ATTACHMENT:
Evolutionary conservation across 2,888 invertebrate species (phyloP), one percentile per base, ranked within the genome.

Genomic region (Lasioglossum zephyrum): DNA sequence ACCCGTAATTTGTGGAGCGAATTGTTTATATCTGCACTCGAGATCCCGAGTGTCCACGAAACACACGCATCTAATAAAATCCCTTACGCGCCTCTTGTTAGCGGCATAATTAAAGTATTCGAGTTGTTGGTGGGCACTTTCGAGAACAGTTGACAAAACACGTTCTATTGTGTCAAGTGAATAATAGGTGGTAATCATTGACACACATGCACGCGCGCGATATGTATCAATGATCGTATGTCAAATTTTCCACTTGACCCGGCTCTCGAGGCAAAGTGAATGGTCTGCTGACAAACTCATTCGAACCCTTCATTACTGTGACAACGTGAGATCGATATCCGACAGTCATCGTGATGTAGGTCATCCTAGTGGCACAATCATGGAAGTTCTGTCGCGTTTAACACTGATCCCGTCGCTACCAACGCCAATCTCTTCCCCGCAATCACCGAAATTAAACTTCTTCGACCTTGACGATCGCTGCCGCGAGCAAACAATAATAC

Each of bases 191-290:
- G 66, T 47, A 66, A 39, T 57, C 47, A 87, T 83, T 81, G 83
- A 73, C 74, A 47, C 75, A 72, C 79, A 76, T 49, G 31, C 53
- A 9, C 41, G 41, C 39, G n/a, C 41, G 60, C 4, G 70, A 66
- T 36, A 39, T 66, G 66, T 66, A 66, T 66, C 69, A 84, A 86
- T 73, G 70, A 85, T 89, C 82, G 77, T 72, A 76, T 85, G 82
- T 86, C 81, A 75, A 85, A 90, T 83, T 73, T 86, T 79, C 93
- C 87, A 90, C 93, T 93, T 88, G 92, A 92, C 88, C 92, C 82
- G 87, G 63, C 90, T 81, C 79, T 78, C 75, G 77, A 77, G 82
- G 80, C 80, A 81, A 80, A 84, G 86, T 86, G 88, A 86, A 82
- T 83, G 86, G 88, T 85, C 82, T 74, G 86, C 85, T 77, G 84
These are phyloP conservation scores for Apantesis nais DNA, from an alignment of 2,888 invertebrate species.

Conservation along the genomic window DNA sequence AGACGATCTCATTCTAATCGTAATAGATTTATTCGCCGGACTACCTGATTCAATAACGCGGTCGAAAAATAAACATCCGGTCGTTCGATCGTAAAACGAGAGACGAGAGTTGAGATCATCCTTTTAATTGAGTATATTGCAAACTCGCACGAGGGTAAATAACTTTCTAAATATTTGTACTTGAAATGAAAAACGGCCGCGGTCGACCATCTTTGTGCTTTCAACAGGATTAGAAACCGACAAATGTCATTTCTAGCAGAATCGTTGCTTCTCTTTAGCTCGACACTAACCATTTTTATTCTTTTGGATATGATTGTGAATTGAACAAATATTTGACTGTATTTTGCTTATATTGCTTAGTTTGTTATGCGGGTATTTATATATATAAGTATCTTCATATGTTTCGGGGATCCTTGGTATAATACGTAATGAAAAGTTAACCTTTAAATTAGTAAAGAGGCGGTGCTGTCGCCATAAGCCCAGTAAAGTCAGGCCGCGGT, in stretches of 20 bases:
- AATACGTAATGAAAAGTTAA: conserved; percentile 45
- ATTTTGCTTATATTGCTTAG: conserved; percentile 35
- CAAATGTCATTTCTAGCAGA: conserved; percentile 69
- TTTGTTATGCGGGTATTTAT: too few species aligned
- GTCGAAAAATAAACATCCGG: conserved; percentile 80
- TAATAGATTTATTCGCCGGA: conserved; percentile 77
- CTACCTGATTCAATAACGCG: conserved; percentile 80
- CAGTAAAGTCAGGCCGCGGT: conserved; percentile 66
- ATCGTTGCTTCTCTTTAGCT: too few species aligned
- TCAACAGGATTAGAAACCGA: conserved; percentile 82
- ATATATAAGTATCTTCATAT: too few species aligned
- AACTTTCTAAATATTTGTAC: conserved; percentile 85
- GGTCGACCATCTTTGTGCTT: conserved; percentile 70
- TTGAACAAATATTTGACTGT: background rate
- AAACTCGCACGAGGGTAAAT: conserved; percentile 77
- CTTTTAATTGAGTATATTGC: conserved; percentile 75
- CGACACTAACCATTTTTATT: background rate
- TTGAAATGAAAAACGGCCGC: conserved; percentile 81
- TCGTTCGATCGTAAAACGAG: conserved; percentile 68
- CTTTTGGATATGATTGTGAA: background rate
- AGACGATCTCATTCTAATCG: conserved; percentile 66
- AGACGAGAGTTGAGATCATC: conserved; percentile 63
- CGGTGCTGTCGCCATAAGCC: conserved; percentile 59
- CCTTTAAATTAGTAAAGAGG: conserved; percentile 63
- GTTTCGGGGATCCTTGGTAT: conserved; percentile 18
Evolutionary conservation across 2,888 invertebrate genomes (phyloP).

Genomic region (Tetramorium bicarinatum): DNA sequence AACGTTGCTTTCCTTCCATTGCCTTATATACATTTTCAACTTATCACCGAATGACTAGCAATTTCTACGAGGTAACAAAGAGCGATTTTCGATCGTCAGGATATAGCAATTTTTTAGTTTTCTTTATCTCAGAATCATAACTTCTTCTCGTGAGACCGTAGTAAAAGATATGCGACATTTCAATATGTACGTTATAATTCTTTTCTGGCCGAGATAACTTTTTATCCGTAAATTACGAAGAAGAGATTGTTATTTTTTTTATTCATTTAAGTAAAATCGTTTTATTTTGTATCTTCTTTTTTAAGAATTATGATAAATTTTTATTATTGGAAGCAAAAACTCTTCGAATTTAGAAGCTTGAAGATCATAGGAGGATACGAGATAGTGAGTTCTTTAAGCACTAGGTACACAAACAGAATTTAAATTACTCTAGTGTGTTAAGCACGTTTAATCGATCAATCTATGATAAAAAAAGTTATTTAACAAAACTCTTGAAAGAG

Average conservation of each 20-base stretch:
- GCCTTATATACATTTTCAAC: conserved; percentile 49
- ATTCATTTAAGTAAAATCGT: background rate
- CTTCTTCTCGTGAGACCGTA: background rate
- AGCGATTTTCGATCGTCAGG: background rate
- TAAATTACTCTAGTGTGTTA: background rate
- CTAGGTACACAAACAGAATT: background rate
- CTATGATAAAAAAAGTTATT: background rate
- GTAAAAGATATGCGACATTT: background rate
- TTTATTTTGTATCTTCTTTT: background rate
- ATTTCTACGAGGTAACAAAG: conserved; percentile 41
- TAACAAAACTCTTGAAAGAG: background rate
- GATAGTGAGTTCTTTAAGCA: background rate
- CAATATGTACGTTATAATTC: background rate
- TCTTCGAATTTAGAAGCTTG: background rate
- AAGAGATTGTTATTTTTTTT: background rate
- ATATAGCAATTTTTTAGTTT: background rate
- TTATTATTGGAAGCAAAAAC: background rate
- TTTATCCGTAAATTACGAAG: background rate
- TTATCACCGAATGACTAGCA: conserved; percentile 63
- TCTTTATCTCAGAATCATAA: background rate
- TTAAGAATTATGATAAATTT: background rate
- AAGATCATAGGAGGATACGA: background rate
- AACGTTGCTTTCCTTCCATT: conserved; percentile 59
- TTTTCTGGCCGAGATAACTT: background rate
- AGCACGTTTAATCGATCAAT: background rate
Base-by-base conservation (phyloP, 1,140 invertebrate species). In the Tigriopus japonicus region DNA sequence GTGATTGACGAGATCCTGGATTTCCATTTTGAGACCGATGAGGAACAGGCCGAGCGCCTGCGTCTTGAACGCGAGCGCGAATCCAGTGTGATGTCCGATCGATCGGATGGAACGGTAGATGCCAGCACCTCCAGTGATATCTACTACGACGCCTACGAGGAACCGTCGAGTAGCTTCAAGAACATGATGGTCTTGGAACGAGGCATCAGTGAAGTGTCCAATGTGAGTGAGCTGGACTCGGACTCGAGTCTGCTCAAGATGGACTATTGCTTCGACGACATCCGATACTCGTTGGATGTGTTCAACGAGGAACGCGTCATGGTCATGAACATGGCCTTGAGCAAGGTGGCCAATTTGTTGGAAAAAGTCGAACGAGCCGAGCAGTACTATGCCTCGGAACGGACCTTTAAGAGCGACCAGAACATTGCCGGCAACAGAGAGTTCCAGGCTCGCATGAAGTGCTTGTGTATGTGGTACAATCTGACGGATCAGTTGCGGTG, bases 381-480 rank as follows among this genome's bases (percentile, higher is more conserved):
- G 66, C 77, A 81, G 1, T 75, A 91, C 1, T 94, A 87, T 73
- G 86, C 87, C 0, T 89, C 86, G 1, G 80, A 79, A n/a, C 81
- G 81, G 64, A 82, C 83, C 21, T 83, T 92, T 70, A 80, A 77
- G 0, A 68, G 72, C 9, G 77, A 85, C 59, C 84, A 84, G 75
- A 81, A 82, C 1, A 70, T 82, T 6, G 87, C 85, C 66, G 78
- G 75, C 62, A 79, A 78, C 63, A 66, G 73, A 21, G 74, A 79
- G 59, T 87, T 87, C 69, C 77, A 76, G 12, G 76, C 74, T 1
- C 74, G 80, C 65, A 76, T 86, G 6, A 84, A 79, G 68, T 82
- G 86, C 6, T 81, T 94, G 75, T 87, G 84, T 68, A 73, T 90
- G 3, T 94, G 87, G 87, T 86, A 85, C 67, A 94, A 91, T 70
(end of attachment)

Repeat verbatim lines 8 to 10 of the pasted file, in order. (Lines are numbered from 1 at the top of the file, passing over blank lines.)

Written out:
- T 73, G 70, A 85, T 89, C 82, G 77, T 72, A 76, T 85, G 82
- T 86, C 81, A 75, A 85, A 90, T 83, T 73, T 86, T 79, C 93
- C 87, A 90, C 93, T 93, T 88, G 92, A 92, C 88, C 92, C 82